The Don and The Capo
(Lights up on the playwright.)
THE PLAYWRIGHT: In the beginning
, all I had in mind was updating some scenes from the bible
. Not rewriting them, mind you, but merely giving them a modern sound and modern context
-- an insight into what was really going on in a given selection.
For instance, the brief little chapter dealing with God’s confrontation of Cain. When you dig around in it, really read it for what’s there and not what you think is there or hope is there, well-- it opens a big wormy can of questions.
You have God, and you have Cain.
(Lights up on the Don, sitting in a leather chair, and the Capo, standing before him.) You have Cain, who’s just murdered his brother. How? We don’t know. But based on something God says--listen for it-- we know it was pretty bloody.
And of course you have God, who as far we’re told, has never witnessed-- never even conceived of-- his greatest creation killing its own kind...till now.
It all takes place in less than eight verses, but in that short span the seeds are sown for a very disturbing theology. And keep in mind, I didn’t sow them; whoever wrote it did. Let’s have at it. The middle of Genesis 4:8-- And it came to pass, when they were in the field, that Cain rose up against Abel his brother, and slew him.
Boom. Pretty straight forward.
Genesis 4:9-- And the LORD said unto Cain, Where is Abel thy brother?
THE DON: Where’s your brother?
THE PLAYWRIGHT: And he said, I know not: Am I my brother's keeper?
THE CAPO: I dunno. Was it my day to watch him?
THE PLAYWRIGHT: Genesis 4:10 And he said, What hast thou done?... The voice of thy brother's blood crieth unto me from the ground.
THE DON: What did you do?...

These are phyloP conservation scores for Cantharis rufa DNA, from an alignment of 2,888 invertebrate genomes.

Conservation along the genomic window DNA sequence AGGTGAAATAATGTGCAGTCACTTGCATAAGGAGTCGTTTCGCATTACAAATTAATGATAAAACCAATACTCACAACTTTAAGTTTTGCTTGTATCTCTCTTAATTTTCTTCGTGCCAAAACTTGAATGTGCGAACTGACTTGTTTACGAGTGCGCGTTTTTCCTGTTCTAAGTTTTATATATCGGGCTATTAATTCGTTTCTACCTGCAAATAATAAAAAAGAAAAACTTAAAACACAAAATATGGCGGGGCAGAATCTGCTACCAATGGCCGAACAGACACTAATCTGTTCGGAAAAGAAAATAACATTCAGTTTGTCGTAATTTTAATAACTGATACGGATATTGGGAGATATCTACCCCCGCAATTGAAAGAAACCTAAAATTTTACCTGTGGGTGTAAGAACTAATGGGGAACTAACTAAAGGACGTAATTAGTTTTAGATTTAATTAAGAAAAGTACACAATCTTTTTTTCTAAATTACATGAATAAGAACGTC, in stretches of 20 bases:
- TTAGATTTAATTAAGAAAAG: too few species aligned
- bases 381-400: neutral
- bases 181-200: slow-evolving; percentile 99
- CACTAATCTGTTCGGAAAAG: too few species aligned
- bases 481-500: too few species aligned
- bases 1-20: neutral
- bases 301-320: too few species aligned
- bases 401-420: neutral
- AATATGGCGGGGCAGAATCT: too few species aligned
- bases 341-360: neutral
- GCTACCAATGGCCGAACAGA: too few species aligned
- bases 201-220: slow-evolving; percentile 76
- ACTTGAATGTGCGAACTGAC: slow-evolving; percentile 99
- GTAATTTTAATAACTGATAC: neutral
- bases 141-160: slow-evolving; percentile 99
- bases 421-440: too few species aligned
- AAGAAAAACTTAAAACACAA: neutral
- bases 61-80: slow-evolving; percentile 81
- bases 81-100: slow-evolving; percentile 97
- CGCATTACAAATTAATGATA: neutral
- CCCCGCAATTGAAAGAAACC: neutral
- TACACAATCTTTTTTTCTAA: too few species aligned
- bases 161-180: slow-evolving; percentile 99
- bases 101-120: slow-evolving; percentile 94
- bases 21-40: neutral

All this blood. I can still hear your brother’s blood crying like a baby. Christ, it’s everywhere. The ground’s soaking with it.
THE PLAYWRIGHT: Genesis 4:11, 12 And now art thou cursed from the earth, which hath opened her mouth to receive thy brother's blood from thy hand.
THE DON: Everything you touch turns to poison. You poisoned everything I ever gave you with your brother’s blood.
(The Don spits directly in the Capo’s face.)
THE PLAYWRIGHT: When thou tillest the ground, it shall not henceforth yield unto thee her strength; a fugitive and a vagabond shalt thou be in the earth.
THE DON: I’m finished with you. You’re done. Get outta my sight.
PLAYWRIGHT: And Cain said unto the LORD, My punishment is greater than I can bear.
THE CAPO: Fuck that.
THE PLAYWRIGHT: Genesis 4:14 Behold, thou hast driven me out this day from the face of the earth; and from thy face shall I be hid;
THE CAPO: You gonna toss me out on the street, withdraw your protection?
THE PLAYWRIGHT: And I shall be a fugitive and a vagabond in the earth
THE CAPO: So now any lowlife scum who’s got a mind to can come along and put a bullet in the back of my head?
THE PLAYWRIGHT: And it shall come to pass, that every one that findeth me shall slay me.
THE CAPO: Fuck that.
THE PLAYWRIGHT: And the LORD said unto him,
THE DON: No.
THE PLAYWRIGHT: Whosoever slayeth Cain, vengeance shall be taken on him sevenfold.
THE DON: Somebody puts a bullet in your head, they gotta know I’m gonna put seven in theirs.
THE PLAYWRIGHT: And the LORD set a mark upon Cain--
(The Don grabs the Capo by his hair. By some sleight of hand, a stiletto appears in the Don’s hand. He carves a mark into the Capo’s forehead.
THE DON: There.
THE PLAYWRIGHT: Lest any finding him should kill him.
(The Capo reaches up to touch the trickle of blood.)
THE DON: Now everybody’ll know who you are.
THE PLAYWRIGHT: And Cain went out from the presence of the LORD, and dwelt in the land of Nod, on the east of Eden.
THE DON: You’re mine.
(Lights out on Don and the Capo.
End of play.)